Veteran club Caribbean Classic warmed up for the semi-final of the Jamaica Domino Council Association (JDCA) League with a comprehensive 300-247 win over Exceptional International last Sunday. It was Classic’s ninth win of the season. Caribbean Classic will clash tomorrow with arch-rivals, Spit Fyah – a team formed a couple of seasons ago – at Caymanas Park Limited. Spit Fyah will come out firing, but Classic have the ammunition to nullify any attack from their opponents. Spit Fyah also warmed up for the clash by beating Spring Village 300-281 in their matchup. In other games, Eradication cut down Small Axe 300-259; Ten To Ten outlasted Highlight Strikers 300-298 in a countdown; Memory Lane stopped Naggo Head 300-283; Giants surprised Waterhouse United 300-291; Right Stuff beat Tamarind Tree 300-261; and Feluchie stopped Sour Sop Tree 300-261. The JDCA had this to say: “We are appealing to all domino enthusiasts, players, spectators and supporters to come out and support this thrilling encounter as we strive to bring the sport of domino to a higher level.” Passagefort on a roll Defending champions Passagefort United reeled off their seventh consecutive win as they turned back the challenge of a spirited Westmeade Rising Stars 250-242 in the latest round of the South East St Catherine Constituency Domino League – sponsored by Member of Parliament Colin Fagan, in Westmeade last Sunday. The win left Passagefort cruising at the top with maximum 28 points, 10 clear of Waterford (18), which beat Garveymeade 250-226; and Ken’s Wildflower (18), which defeated Cumberland 250-242. Garveymeade (17 points) have dropped to fourth place, while Cumberland lie fifth with 17 points, Westmeade sixth with 11 points and Portsmouth, in last position on two points. The competition takes a break tomorrow and returns on Sunday, September 27. INSPORTS Portmore Primary football, netball in October Schools in Portmore are gearing up for the 2015 season of the Institute of Sports (INSPORTS) Portmore Primary football and netball leagues. The deadline for entries to be submitted for both competitions is September 30. The football League will commence on Thursday, October 8, at the Portsmouth Primary football field, with an opening ceremony and two matches. Defending champions Portsmouth will play Independence City at 10 a.m. and Waterford take on Bridgeport Primary at 12 p.m. Chubby will sponsor the League, to the tune of $100,000 and also donate products. The Netball League will commence at Kensington Primary School at 10 a.m., with an opening ceremony and two matches. Host school, Kensington Primary, will play Belmont Park at 10 a.m., while defending champions Portsmouth will tackle Waterford at noon. Member of Parliament for East Central St Catherine, Arnaldo Brown, will cover the expenses for the preliminary round of the league. Portsmouth Primary football rally Portsmouth Primary School, in association with the Institute of Sports, once again stage their one-day football rally on Friday, October 2, on the school grounds. Registration is at 9 a.m. and matches are slated to begin at 9:30 a.m. Entry fee is $3,000 and must be paid by Thursday, October 1. The main aim of the competition is to promote and develop football within the schools and build the confidence of young players while providing the experience needed for upcoming competitions. The competition is open to both primary and preparatory schools in Jamaica. The event was last contested in 2013, where McAuley Primary from Spanish Town won. They defeated the host school 3-2. JBA to host all-Island ‘Baseball Roll-out’ The Jamaica Baseball Association (JBA), headed by President Uel Gordon, will be embarking on an all-island project to spread the game of baseball through the length and breadth of Jamaica, through an initiative called ‘Baseball Roll-out’. Errol Matthias, the coordinator of the project, said this initiative will commence in Portmore on Saturday, October 17, at 10 a.m., tentatively set for the Urban Development Corporation playing field, which is located across from the Portmore Mall. There about 230 children – aged nine-12 – from primary and preparatory schools will be taught the dynamics of the game. The theme for the project is ‘pitch it, hit it, field it, catch it’. On a broader scale, the JBA will target players from nine years to 19 years in primary, prep, junior high and high schools across the island. BH football finals at Barbican today The divisional finals of the KSAFA/Western Sports Business House competition will be played at Barbican today, with KO champions Petrojam taking on the unbeaten GraceKennedy, starting at 3 p.m., and the unbeaten Peak Bottling vs Sagicor at 1 p.m. Last Saturday, the Lenworth Hyde-coached Petrojam clipped defending champions Metrodade 1-0 in the semi-final, courtesy of a late goal from captain Jothan Watson, to advance. Grace Kennedy defeated Scotiabank 2-0 in the other semi-final, with goals from Karat HoSang and Michael Spence in the 54th and 89th minutes, respectively. In division two semi-finals, Peak Bottling beat NCB 3-2 on penalty kicks after both played to a 4-4 tie in regulation and extra time, while Sagicor clipped ATL 2-1 in the other semi-final. Classic warm up for midseason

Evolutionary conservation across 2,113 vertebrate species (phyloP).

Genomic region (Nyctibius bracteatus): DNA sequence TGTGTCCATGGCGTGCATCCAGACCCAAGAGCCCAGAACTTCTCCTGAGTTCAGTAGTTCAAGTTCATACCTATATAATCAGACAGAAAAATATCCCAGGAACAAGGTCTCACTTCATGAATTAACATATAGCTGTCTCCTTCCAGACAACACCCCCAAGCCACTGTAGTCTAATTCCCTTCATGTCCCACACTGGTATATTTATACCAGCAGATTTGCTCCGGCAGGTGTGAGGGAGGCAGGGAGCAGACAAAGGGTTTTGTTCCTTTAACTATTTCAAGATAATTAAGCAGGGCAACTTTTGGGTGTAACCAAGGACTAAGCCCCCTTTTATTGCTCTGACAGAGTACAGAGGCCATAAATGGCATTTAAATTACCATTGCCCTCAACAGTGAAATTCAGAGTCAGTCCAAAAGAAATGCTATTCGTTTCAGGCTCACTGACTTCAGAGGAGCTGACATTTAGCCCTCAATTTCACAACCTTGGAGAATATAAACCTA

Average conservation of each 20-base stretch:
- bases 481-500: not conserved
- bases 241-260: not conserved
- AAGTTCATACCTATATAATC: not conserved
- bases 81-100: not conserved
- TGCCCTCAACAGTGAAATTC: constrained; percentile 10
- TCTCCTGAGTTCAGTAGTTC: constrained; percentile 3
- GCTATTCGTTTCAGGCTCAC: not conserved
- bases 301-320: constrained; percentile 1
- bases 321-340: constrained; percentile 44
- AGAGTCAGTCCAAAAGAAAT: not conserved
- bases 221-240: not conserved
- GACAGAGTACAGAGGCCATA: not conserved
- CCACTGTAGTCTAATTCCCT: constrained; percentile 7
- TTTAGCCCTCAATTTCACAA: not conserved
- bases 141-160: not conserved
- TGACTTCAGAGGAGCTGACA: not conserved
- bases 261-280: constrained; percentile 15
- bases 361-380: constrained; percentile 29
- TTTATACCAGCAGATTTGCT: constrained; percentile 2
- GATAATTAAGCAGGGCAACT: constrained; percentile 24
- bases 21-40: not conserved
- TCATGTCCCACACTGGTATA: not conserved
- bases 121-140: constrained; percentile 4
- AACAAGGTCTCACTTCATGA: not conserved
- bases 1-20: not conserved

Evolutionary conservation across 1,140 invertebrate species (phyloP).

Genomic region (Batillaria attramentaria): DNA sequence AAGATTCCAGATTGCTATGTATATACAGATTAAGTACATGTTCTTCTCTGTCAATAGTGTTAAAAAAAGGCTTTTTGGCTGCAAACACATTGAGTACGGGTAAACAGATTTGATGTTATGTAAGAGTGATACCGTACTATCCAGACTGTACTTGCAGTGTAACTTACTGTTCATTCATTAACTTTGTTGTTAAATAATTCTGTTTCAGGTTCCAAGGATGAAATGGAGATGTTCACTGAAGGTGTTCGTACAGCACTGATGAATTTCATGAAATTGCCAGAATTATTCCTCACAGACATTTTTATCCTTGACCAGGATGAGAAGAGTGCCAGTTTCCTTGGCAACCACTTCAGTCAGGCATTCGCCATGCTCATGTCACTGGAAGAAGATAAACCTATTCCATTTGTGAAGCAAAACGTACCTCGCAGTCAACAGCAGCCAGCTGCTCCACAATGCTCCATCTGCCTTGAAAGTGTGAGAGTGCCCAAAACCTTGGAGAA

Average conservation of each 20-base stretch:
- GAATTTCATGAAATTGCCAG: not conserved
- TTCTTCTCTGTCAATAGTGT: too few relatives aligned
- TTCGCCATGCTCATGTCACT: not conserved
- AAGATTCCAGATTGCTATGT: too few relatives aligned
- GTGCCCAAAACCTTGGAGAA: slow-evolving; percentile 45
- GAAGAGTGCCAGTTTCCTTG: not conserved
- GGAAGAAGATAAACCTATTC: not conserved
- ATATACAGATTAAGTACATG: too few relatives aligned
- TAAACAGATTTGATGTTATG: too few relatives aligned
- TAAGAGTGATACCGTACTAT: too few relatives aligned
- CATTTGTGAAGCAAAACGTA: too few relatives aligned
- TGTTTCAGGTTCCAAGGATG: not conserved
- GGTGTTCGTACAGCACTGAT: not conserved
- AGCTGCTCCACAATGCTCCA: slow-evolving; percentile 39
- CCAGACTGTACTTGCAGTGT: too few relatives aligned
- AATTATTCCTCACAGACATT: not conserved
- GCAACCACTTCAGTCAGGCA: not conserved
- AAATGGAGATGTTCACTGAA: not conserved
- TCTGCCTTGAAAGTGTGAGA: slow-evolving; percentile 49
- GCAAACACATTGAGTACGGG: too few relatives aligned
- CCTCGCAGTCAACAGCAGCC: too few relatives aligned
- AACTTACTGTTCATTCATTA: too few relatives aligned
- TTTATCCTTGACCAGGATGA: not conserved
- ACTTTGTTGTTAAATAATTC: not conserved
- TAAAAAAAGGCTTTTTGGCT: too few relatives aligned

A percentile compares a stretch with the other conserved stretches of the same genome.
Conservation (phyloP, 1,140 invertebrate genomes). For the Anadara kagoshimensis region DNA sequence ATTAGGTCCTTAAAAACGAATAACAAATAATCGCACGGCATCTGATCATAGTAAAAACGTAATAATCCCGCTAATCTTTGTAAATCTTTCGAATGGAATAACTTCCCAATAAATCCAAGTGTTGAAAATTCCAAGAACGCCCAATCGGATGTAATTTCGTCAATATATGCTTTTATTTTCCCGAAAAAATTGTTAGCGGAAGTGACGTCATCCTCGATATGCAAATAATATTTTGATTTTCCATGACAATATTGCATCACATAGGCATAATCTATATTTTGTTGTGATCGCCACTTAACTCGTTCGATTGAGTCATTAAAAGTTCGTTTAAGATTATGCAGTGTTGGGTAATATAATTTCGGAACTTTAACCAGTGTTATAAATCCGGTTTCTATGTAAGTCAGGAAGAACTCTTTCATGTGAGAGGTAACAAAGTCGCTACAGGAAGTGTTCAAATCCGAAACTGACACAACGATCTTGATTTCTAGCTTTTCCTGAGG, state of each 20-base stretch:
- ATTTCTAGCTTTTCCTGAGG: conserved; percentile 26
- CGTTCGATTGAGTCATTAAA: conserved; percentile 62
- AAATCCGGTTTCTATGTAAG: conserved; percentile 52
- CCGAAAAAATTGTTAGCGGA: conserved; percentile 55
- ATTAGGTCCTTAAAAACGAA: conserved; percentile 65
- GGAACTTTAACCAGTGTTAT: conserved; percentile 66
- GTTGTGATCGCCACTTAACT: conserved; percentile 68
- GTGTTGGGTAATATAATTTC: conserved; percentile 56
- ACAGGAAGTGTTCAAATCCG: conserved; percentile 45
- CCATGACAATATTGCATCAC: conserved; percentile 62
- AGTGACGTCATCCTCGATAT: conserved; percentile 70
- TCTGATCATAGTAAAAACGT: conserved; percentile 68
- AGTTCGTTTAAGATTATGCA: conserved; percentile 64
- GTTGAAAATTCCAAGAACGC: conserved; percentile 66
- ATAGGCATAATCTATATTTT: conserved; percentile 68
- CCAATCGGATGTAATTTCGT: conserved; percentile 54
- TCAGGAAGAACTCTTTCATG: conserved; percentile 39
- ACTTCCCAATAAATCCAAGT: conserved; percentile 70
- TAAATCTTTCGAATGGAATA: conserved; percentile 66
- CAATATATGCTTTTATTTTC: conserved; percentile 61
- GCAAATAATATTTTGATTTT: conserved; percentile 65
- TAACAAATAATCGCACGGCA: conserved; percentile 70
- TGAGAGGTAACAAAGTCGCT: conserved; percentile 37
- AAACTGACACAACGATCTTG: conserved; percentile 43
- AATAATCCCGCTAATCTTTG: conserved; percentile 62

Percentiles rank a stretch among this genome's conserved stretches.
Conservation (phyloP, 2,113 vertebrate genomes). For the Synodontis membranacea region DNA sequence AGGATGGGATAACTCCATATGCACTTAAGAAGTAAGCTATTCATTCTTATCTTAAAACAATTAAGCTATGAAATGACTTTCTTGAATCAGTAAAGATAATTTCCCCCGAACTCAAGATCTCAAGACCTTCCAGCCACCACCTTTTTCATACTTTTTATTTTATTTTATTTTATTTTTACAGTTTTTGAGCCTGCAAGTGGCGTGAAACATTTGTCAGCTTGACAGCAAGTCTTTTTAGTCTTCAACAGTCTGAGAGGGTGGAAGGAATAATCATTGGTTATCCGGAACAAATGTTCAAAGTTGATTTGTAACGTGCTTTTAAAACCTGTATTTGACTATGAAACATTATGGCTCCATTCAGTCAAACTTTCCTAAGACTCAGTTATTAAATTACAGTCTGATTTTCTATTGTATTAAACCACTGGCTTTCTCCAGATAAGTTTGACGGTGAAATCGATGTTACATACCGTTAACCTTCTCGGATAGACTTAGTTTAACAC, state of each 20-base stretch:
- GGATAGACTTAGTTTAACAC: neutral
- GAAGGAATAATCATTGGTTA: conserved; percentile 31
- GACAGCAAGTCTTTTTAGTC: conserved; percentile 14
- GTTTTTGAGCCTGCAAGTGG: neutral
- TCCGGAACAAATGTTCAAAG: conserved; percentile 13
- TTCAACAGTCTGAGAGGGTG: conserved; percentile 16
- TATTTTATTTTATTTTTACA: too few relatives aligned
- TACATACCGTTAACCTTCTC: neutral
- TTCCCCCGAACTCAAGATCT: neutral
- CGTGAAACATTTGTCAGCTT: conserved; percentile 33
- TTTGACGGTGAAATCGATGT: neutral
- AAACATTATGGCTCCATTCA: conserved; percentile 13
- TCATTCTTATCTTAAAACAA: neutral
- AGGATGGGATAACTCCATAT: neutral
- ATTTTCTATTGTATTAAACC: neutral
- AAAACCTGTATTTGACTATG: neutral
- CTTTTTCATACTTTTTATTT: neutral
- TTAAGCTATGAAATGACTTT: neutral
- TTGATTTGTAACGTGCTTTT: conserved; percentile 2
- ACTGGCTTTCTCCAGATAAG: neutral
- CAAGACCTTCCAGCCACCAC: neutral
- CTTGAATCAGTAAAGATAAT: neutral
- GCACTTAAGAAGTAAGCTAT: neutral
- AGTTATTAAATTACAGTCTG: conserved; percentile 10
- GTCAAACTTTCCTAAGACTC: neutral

The Management of the John F. Kennedy Medical Center Friday, May 2, formally opened an Ear, Nose and Throat (ENT) Clinic at the Center. This clinic is to treat ENT illnesses.The clinic, which will be headed by a specialist from India, will help solve ENT cases that previously had to be flown out of Liberia for treatment because of the lack of facilities and specialists to treat them in Liberia.Speaking at the opening ceremony, the Deputy Chief Medical Officer of JFK, Dr. Abraham Borbor, said it was a dream come true to see the center once again open at the country’s largest referral center. He said with the limited resources, it is hoped that the head of the clinic will work with what is available and bring relieve to cases related to ENT.He called on ENT specialist, Dr. Mumtaz Umar, to also consider the transfer of knowledge so that other younger doctors can consider the field in order to bring about effectiveness.Dr. Borbor urged young Liberian doctors who are willing to learn to engage Dr. Umar, who according to him (Dr. Borbor) has a passion for imparting knowledge.Dr. Borbor remarks was followed by cutting of the ribbon by the Chief Medical Officer of the JFK Dr. Billy Johnson who lauded the Center for investing additional resources in awake of economic constrains to again open the ENT Center.He praised the hospital’s Deputy for Administration, Ms. Munah Tarpeh, who is also acting General Administrator, for opening the ENT center after nearly 13 years of closure.What ENT Specialists DoIn addition to graduating from medical school (usually four years), a board certified ENT specialist has completed at least five years of specialty training and passed a certification examination for the American Board of Otolaryngology. ENT specialists are experts in both the medical and surgical management of the following: Conditions of the ear: You may need to see an ear, nose, and throat doctor if you have an ear disorder or condition, such as a hearing impairment, ear infections, disorders that affect balance, tinnitus (ringing in the ears), or pain in your ear. ENT specialists can also treat congenital disorders of the ear.Conditions of the nose: ENT specialists often manage and treat problems that affect the nose, nasal cavity, and sinuses. These problems can affect smell, breathing, and physical appearance.Conditions of the throat: Disorders and conditions that affect the throat can affect speech, singing, eating, swallowing, and digestion. ENT specialists can diagnose, manage, and treat these problems.ENT is also referred to as Otolaryngology. Physicians specializing in otolaryngology are called otolaryngologists or by the nickname “ENTs” or “ENT doctors” and often treat children with persistent ear, nose, and throat conditions to include surgery. Adult patients often seek treatment from an otolaryngologist for sinus infections, age-related hearing loss.Share this:Click to share on Twitter (Opens in new window)Click to share on Facebook (Opens in new window)